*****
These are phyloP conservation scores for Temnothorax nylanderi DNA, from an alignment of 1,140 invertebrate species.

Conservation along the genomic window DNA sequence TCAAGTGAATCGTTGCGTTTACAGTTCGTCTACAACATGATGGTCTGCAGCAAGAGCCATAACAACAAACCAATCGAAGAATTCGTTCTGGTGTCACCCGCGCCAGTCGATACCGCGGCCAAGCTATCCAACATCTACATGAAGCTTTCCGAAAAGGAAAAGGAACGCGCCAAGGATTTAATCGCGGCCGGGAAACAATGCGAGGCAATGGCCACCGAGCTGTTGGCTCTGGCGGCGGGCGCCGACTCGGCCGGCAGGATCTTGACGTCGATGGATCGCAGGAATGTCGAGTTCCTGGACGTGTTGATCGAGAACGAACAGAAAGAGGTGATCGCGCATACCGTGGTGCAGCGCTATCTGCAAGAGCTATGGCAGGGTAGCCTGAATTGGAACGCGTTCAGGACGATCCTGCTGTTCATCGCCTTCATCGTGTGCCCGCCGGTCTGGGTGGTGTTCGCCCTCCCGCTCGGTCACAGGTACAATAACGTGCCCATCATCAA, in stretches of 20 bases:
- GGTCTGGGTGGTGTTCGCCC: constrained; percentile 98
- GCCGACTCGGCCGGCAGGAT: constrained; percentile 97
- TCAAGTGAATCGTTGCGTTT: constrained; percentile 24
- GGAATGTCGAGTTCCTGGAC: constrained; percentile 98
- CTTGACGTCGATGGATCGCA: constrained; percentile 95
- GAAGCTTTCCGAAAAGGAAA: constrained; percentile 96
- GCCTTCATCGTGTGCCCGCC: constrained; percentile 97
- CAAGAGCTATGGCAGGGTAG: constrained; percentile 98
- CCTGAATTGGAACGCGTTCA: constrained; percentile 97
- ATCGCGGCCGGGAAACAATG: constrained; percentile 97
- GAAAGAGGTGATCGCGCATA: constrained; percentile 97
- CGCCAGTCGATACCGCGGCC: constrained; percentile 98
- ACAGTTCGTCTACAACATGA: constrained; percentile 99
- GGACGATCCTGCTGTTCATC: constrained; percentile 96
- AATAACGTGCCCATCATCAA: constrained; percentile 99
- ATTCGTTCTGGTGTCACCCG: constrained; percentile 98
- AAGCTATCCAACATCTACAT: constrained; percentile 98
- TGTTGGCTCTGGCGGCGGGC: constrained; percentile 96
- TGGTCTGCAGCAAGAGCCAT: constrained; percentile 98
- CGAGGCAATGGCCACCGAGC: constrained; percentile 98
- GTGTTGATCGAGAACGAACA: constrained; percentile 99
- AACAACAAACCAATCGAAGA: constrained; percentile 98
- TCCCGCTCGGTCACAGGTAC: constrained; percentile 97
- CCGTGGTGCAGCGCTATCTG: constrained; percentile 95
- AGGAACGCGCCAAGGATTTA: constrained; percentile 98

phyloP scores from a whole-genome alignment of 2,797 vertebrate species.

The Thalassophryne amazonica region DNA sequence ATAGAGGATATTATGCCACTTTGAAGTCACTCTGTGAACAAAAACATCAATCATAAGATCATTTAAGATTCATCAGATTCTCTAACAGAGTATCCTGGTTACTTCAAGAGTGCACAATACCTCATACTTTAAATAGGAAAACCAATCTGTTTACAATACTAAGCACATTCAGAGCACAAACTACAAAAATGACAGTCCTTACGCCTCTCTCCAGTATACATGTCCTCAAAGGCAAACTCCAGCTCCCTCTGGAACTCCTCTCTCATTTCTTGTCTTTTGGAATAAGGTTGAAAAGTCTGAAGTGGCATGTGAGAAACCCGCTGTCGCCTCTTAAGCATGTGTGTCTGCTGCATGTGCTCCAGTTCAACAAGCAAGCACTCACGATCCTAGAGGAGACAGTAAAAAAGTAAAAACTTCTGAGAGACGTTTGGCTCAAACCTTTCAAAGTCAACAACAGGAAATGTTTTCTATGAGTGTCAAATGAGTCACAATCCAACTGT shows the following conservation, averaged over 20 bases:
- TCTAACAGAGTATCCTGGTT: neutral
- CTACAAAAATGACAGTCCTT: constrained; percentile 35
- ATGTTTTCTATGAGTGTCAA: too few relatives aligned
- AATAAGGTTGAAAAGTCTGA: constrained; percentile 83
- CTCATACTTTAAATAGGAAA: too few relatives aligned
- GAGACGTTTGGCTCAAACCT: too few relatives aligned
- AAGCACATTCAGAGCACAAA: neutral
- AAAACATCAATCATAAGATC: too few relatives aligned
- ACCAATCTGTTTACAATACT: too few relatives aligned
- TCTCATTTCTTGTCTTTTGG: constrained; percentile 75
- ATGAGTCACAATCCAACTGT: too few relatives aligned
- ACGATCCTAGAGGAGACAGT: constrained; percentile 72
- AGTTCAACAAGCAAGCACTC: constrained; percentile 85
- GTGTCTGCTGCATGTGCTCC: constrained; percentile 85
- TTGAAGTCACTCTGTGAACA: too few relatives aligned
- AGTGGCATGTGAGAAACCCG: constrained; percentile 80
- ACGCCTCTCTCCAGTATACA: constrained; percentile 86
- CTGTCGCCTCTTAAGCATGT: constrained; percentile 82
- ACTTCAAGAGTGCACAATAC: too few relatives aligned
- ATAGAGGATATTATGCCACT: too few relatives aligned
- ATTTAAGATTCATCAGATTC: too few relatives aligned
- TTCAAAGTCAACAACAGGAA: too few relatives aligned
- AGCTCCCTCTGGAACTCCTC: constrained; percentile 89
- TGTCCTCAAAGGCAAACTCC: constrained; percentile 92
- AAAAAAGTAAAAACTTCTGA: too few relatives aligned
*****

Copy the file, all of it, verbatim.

These are phyloP conservation scores for Temnothorax nylanderi DNA, from an alignment of 1,140 invertebrate species.

Conservation along the genomic window DNA sequence TCAAGTGAATCGTTGCGTTTACAGTTCGTCTACAACATGATGGTCTGCAGCAAGAGCCATAACAACAAACCAATCGAAGAATTCGTTCTGGTGTCACCCGCGCCAGTCGATACCGCGGCCAAGCTATCCAACATCTACATGAAGCTTTCCGAAAAGGAAAAGGAACGCGCCAAGGATTTAATCGCGGCCGGGAAACAATGCGAGGCAATGGCCACCGAGCTGTTGGCTCTGGCGGCGGGCGCCGACTCGGCCGGCAGGATCTTGACGTCGATGGATCGCAGGAATGTCGAGTTCCTGGACGTGTTGATCGAGAACGAACAGAAAGAGGTGATCGCGCATACCGTGGTGCAGCGCTATCTGCAAGAGCTATGGCAGGGTAGCCTGAATTGGAACGCGTTCAGGACGATCCTGCTGTTCATCGCCTTCATCGTGTGCCCGCCGGTCTGGGTGGTGTTCGCCCTCCCGCTCGGTCACAGGTACAATAACGTGCCCATCATCAA, in stretches of 20 bases:
- GGTCTGGGTGGTGTTCGCCC: constrained; percentile 98
- GCCGACTCGGCCGGCAGGAT: constrained; percentile 97
- TCAAGTGAATCGTTGCGTTT: constrained; percentile 24
- GGAATGTCGAGTTCCTGGAC: constrained; percentile 98
- CTTGACGTCGATGGATCGCA: constrained; percentile 95
- GAAGCTTTCCGAAAAGGAAA: constrained; percentile 96
- GCCTTCATCGTGTGCCCGCC: constrained; percentile 97
- CAAGAGCTATGGCAGGGTAG: constrained; percentile 98
- CCTGAATTGGAACGCGTTCA: constrained; percentile 97
- ATCGCGGCCGGGAAACAATG: constrained; percentile 97
- GAAAGAGGTGATCGCGCATA: constrained; percentile 97
- CGCCAGTCGATACCGCGGCC: constrained; percentile 98
- ACAGTTCGTCTACAACATGA: constrained; percentile 99
- GGACGATCCTGCTGTTCATC: constrained; percentile 96
- AATAACGTGCCCATCATCAA: constrained; percentile 99
- ATTCGTTCTGGTGTCACCCG: constrained; percentile 98
- AAGCTATCCAACATCTACAT: constrained; percentile 98
- TGTTGGCTCTGGCGGCGGGC: constrained; percentile 96
- TGGTCTGCAGCAAGAGCCAT: constrained; percentile 98
- CGAGGCAATGGCCACCGAGC: constrained; percentile 98
- GTGTTGATCGAGAACGAACA: constrained; percentile 99
- AACAACAAACCAATCGAAGA: constrained; percentile 98
- TCCCGCTCGGTCACAGGTAC: constrained; percentile 97
- CCGTGGTGCAGCGCTATCTG: constrained; percentile 95
- AGGAACGCGCCAAGGATTTA: constrained; percentile 98

phyloP scores from a whole-genome alignment of 2,797 vertebrate species.

The Thalassophryne amazonica region DNA sequence ATAGAGGATATTATGCCACTTTGAAGTCACTCTGTGAACAAAAACATCAATCATAAGATCATTTAAGATTCATCAGATTCTCTAACAGAGTATCCTGGTTACTTCAAGAGTGCACAATACCTCATACTTTAAATAGGAAAACCAATCTGTTTACAATACTAAGCACATTCAGAGCACAAACTACAAAAATGACAGTCCTTACGCCTCTCTCCAGTATACATGTCCTCAAAGGCAAACTCCAGCTCCCTCTGGAACTCCTCTCTCATTTCTTGTCTTTTGGAATAAGGTTGAAAAGTCTGAAGTGGCATGTGAGAAACCCGCTGTCGCCTCTTAAGCATGTGTGTCTGCTGCATGTGCTCCAGTTCAACAAGCAAGCACTCACGATCCTAGAGGAGACAGTAAAAAAGTAAAAACTTCTGAGAGACGTTTGGCTCAAACCTTTCAAAGTCAACAACAGGAAATGTTTTCTATGAGTGTCAAATGAGTCACAATCCAACTGT shows the following conservation, averaged over 20 bases:
- TCTAACAGAGTATCCTGGTT: neutral
- CTACAAAAATGACAGTCCTT: constrained; percentile 35
- ATGTTTTCTATGAGTGTCAA: too few relatives aligned
- AATAAGGTTGAAAAGTCTGA: constrained; percentile 83
- CTCATACTTTAAATAGGAAA: too few relatives aligned
- GAGACGTTTGGCTCAAACCT: too few relatives aligned
- AAGCACATTCAGAGCACAAA: neutral
- AAAACATCAATCATAAGATC: too few relatives aligned
- ACCAATCTGTTTACAATACT: too few relatives aligned
- TCTCATTTCTTGTCTTTTGG: constrained; percentile 75
- ATGAGTCACAATCCAACTGT: too few relatives aligned
- ACGATCCTAGAGGAGACAGT: constrained; percentile 72
- AGTTCAACAAGCAAGCACTC: constrained; percentile 85
- GTGTCTGCTGCATGTGCTCC: constrained; percentile 85
- TTGAAGTCACTCTGTGAACA: too few relatives aligned
- AGTGGCATGTGAGAAACCCG: constrained; percentile 80
- ACGCCTCTCTCCAGTATACA: constrained; percentile 86
- CTGTCGCCTCTTAAGCATGT: constrained; percentile 82
- ACTTCAAGAGTGCACAATAC: too few relatives aligned
- ATAGAGGATATTATGCCACT: too few relatives aligned
- ATTTAAGATTCATCAGATTC: too few relatives aligned
- TTCAAAGTCAACAACAGGAA: too few relatives aligned
- AGCTCCCTCTGGAACTCCTC: constrained; percentile 89
- TGTCCTCAAAGGCAAACTCC: constrained; percentile 92
- AAAAAAGTAAAAACTTCTGA: too few relatives aligned